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Cigarette tax cut smoking

FRANKFORT — The number of Hoosiers who smoke dropped by 20 percent after Indiana increased the tax on cigarettes to nearly a dollar last year, Indiana's top health official told a Kentucky legislative committee Wednesday.

Dr. Judy Monroe, health commissioner for the Indiana State Department of Health, said the state upped its cigarette tax 44 cents to 99 cents a pack on July 1, 2007. Since that time, the state has seen a 20.5 percent drop in the number of people who smoke.

"Every penny went to health programs," Monroe said of the proceeds from the tax.

Monroe's presentation to the Interim Joint Committee on Health and Welfare comes as Gov. Steve Beshear is again mulling the idea of asking lawmakers to boost Kentucky's cigarette tax to help deal with a growing projected budget shortfall of nearly $300 million.

Beshear asked lawmakers earlier this year to increase the 30-cent-a-pack tax to $1, but the measure died in the Republican-led state Senate. The increase would have generated a projected $369 million over two years.

With the state's revenues in a nose dive, several state senators are now more willing to consider an increase in the cigarette tax, a recent Louisville Courier-Journal survey found. The newspaper found that 20 of 37 senators would at least consider supporting an increase.

In a special lawmaking session — which Beshear has said he would consider calling — only 19 senators would have to vote for the measure for it to pass.

Rep. David Hawkins, D-Henderson, a doctor, has said he will propose raising the cigarette tax again this legislative session.

Kentucky has more smokers than any other state and has one of the lowest cigarette taxes in the country. The national average is $1.11 a pack.

Monroe said after Wednesday's meeting that it took several years for the state legislature in Indiana to pass the increase. Indiana Gov. Mitch Daniels pushed the tax increase as a way to improve health.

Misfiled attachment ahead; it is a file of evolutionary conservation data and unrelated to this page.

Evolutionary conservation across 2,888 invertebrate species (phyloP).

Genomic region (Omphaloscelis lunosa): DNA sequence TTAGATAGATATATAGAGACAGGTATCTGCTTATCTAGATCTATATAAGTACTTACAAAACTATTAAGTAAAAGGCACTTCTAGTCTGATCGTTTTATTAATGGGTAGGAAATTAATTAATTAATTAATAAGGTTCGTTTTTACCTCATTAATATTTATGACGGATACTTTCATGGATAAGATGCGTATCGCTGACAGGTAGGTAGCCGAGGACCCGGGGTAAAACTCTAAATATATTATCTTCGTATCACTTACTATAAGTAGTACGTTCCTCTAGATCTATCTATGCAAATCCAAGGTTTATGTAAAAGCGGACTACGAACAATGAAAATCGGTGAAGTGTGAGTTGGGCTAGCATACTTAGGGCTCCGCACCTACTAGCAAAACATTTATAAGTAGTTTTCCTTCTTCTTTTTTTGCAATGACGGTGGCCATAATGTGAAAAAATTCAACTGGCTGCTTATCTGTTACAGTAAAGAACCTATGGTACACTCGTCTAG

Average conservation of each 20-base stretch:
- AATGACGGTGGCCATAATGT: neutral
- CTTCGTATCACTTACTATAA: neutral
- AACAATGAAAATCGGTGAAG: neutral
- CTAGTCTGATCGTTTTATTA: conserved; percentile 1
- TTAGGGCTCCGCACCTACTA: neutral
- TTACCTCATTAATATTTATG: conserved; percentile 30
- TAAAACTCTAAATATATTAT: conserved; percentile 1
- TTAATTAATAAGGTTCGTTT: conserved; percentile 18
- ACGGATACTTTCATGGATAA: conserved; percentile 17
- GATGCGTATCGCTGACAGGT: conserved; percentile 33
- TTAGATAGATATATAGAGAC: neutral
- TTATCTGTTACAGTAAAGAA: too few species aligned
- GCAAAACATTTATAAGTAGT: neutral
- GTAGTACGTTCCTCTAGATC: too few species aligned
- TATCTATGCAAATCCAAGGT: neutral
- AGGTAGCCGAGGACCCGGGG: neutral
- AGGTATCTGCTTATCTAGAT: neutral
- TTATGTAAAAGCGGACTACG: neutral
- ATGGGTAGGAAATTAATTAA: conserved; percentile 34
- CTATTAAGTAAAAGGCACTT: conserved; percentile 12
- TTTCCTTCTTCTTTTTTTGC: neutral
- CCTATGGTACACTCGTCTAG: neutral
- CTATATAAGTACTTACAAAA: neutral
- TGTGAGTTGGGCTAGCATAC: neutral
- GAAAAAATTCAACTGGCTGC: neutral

Indiana has realized that putting more money into smoking cessation decreases the amount of money needed to treat smoking-related illness, Monroe said.

"You're going to have to pay for it, either on the front end or on the back end," Monroe said. "It's cheaper on the front end."

Indiana is one of only seven states whose Medicaid program for low-income and disabled people pays for comprehensive smoking cessation tools, including counseling and nicotine replacement medication, Monroe said.

Indiana spends $17.1 million a year on smoking cessation. Kentucky, in contrast, spends $2.4 million a year. That money comes from tobacco litigation settlement money and is not from the state General Fund.

Rep. Jimmie Lee, D-Elizabethtown, who has supported an increase in cigarette taxes, said many legislators have questioned whether an increase in price actually leads to a drop in smoking. Some argue, Lee said, that people are buying cigarettes from other states or buying them through other means and aren't actually quitting smoking.

But Monroe said data from states that have increased cigarette taxes — such as California — shows an overall drop in lung cancer rates, which indicates that people do quit smoking when the price of cigarettes increase.

Monroe said all the money generated by the cigarette tax has gone into health programs, including a program for people who do not have health insurance. That means Indiana was one of few states that saw the percentage of uninsured residents drop last year.